Dogs like to sleep in so many places: in your bed, in their own bed, on a sunny spot on the floor, and in their dog crate, to name a few. But that’s not the only thing a crate is helpful for. It can keep your canine friend out of mischief and give you peace of mind when you’re out of the house. A dog crate should ideally be a place of security and comfort for your pup (and it can be even better if you personalize it for their own unique needs). Of course, this raises the question of where to put a dog crate.
Have you been Googling something like, “Where to put dog crate?” We’ve got you covered! Always remember that a dog crate is supposed to create a safe space for your pet, while also assisting in their training, so the way you utilize that space in your home is essential for both of you.
Dogs are known for being very social animals — they love being close to their owners. In fact, dogs are considered a part of the family’s daily life. Thus, your crate must give your pooch a positive experience instead of a traumatic, negative one.
A high-traffic area is best for social pups that enjoy lots of time with family
For dogs who enjoy lots of social time, the best place to put your preferred dog crate is in a busy area. This location will help your dog feel the vibe of the household and make them feel like a real family member. They’ll be literally in the middle of it all!
Whether you’re crate training a new puppy, introducing a crate to an older dog, or simply offering your dog a place of their own, there will be benefits to placing the crate in the middle of the home. This will enable your dog to see all the activities going on in the household. It will make them feel included in the family. Hiding the crate away in a basement or laundry room, for instance, is completely unfair, as your dog will be excluded from all activities carried out in the home.
The precise location for placing your dog crate varies from one house to another. For some, it can be in the living room; for others, it can be in the kitchen or any other busy place. Ensure your dog crate is located where activities in the house are visible, so your dog won’t worry about being left alone.
A quiet spot, such as a back bedroom, may be best for anxious dogs or those that need space
Alternatively, you can place your dog’s crate in a quieter area of your home. This may contradict our previous though, but sometimes a central location can be too overstimulating for a shyer pet. Parties, animated family mealtimes, loud music, and guests coming around can lead to dog anxiety. This is when having quiet refuge for your dog to escape to is important.
If you are caring for a puppy, your bedroom is an ideal location for their crate. Your bedroom will certainly give your baby that warm, inclusive feeling. This transition of coming home can be difficult, to say the least, so having someone nearby will be comforting.
At the very least, move the crate to your bedroom at night. A puppy sleeping in another room will feel insecure, stressed, and even abandoned. If you don’t want to move the crate from the bedroom to the living room or kitchen every day, getting a second crate isn’t a bad idea.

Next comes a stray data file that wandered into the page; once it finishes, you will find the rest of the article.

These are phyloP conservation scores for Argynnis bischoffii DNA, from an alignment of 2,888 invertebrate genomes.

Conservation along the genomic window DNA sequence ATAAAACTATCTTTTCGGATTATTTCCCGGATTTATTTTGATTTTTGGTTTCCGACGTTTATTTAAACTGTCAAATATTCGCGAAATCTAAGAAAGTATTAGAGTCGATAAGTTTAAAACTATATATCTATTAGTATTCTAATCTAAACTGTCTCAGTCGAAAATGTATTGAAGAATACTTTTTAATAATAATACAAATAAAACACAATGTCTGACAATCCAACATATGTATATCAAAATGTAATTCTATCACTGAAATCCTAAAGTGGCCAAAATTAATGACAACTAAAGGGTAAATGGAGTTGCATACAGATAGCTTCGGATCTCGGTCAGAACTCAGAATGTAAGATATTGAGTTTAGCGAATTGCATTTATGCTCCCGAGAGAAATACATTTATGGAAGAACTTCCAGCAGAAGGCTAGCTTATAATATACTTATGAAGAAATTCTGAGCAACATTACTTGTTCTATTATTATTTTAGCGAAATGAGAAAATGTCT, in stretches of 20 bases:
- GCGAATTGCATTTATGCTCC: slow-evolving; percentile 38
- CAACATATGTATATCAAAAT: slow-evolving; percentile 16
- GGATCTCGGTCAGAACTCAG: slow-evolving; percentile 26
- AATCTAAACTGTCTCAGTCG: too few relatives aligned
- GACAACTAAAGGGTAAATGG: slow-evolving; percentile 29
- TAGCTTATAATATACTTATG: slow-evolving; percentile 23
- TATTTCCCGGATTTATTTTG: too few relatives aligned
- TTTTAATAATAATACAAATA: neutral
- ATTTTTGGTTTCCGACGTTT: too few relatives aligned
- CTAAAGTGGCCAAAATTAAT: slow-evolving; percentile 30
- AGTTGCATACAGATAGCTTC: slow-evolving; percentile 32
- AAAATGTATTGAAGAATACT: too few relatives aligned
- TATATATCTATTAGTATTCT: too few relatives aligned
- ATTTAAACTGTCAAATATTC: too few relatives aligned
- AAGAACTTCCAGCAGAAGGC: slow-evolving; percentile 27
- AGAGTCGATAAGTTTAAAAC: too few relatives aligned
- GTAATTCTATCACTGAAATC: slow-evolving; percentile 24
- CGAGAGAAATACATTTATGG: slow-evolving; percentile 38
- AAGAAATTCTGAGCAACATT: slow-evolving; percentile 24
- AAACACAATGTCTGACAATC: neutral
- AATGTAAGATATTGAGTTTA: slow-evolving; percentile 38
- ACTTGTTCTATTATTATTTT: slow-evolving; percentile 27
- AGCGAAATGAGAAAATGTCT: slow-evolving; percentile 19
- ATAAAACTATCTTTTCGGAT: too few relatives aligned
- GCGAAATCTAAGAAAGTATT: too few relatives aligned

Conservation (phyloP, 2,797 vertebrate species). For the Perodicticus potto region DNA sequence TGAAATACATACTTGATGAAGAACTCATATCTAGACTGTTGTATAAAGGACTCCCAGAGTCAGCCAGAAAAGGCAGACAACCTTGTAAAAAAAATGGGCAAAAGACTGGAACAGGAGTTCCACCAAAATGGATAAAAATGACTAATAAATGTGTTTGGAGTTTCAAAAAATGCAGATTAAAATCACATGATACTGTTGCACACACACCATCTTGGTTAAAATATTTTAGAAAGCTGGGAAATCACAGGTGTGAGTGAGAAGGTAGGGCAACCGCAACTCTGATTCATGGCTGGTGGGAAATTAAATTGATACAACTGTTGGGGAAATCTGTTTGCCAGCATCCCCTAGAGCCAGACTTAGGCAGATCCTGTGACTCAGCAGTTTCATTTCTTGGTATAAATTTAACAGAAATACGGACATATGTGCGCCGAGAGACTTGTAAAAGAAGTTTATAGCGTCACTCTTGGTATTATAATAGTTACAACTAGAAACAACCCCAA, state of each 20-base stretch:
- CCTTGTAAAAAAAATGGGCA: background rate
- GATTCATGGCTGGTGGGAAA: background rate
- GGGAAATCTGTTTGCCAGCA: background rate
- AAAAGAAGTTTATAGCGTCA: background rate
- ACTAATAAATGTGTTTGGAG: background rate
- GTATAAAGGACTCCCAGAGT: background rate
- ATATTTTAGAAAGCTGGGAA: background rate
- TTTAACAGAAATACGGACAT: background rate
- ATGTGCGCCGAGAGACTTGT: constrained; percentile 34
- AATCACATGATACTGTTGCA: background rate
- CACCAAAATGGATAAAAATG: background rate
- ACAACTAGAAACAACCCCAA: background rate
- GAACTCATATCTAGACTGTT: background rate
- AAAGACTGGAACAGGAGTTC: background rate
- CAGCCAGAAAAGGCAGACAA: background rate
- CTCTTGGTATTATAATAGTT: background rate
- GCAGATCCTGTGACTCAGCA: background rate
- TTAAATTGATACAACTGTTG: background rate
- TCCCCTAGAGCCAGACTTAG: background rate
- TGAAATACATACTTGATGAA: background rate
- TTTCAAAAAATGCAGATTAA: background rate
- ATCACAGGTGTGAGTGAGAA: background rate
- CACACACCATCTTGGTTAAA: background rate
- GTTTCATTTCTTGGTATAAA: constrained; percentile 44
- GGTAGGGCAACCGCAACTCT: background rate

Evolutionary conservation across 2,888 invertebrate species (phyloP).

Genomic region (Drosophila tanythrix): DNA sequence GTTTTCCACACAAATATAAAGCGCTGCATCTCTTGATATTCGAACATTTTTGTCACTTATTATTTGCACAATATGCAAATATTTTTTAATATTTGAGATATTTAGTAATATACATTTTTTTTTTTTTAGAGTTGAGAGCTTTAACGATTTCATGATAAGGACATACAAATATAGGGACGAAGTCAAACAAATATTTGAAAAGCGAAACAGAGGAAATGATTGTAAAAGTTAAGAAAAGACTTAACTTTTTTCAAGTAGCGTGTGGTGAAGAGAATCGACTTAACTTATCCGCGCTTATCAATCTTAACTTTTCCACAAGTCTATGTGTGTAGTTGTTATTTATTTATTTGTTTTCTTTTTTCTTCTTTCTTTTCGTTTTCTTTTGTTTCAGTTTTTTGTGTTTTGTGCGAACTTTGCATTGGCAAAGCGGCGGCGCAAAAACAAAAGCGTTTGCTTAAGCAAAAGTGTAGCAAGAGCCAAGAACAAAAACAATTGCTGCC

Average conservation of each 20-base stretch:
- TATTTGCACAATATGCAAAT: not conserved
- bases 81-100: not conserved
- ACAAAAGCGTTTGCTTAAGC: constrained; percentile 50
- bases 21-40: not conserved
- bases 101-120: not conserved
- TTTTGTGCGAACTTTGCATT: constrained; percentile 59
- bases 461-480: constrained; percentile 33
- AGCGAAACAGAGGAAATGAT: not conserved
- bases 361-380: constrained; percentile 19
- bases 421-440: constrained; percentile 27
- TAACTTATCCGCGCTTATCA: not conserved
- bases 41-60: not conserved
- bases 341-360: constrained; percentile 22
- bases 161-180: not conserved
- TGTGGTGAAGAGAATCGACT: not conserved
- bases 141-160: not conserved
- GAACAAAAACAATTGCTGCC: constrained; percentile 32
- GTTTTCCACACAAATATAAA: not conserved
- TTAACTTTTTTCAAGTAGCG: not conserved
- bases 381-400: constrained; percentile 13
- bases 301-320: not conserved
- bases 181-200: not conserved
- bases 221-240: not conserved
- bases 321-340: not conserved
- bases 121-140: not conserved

- When choosing the location for your dog crate, ensure it is far from the fireplace or radiator — you don’t want your dog’s blankets to catch fire by accident. You wouldn’t want your pup getting overheated, either!
- The location should not be drafty, as that can adversely affect your dog’s health over time. Avoid locations that are extremely cold or in an exposed area.
- Avoid direct sunlight.
If this will be the first crate you purchase for your dog, you’ll want to know a few basics to keep your fur baby as safe and comfortable as possible.
- Crate size. A dog’s crate should give them just enough room to stand up and turn around, but not enough room that they could go to the bathroom in the crate.
- Don’t place anything on the crate. Remember, just because your dog’s crate is in a busy area of the house doesn’t mean it’s a piece of furniture. Never place anything on top of the crate heavier than 1 pound unless you splurge for a specially made crate built into a table.
- Avoid hazardous items. Don’t place your dog’s crate near power outlets, toxic plants, or other hazards.
Many veterinarians and trainers recommend crate training — and for good reasons. It gives your pet a safe, secure place to go (and can prevent your pup from getting into items in your home, including toxic ones, during training). However, some issues may include:
- Whining. Your dog’s whine may break your heart. See if your pet needs to go out to potty.
- Separation anxiety. Whining may be from separation anxiety — and crate training won’t solve it. Separation anxiety often triggers destructive behaviors, like chewing blankets. Talk to your vet if you notice this behavior.
You may wonder if you should move the crate if you notice these issues. On the plus side, moving the crate may help with whining. For example, your pet may do better if they can see you (so move it to your bedroom) or if you two are separate at night (so move it out). Your vet is a great resource and can recommend trainers should you have issues with crate training.
When deciding on a spot for your dog crate, consider your dog’s personality and your family’s lifestyle. Keeping a dog crate in a highly visible, high-traffic area is a good idea, enabling your dog to feel like part of the family. However, if you have an anxious dog or your family is a bit too rambunctious, it might be best to place the crate in a quiet corner so your dog can escape the noise and commotion. When in doubt, get two crates, so you can always have the right location for your pup’s crate without lugging it around.
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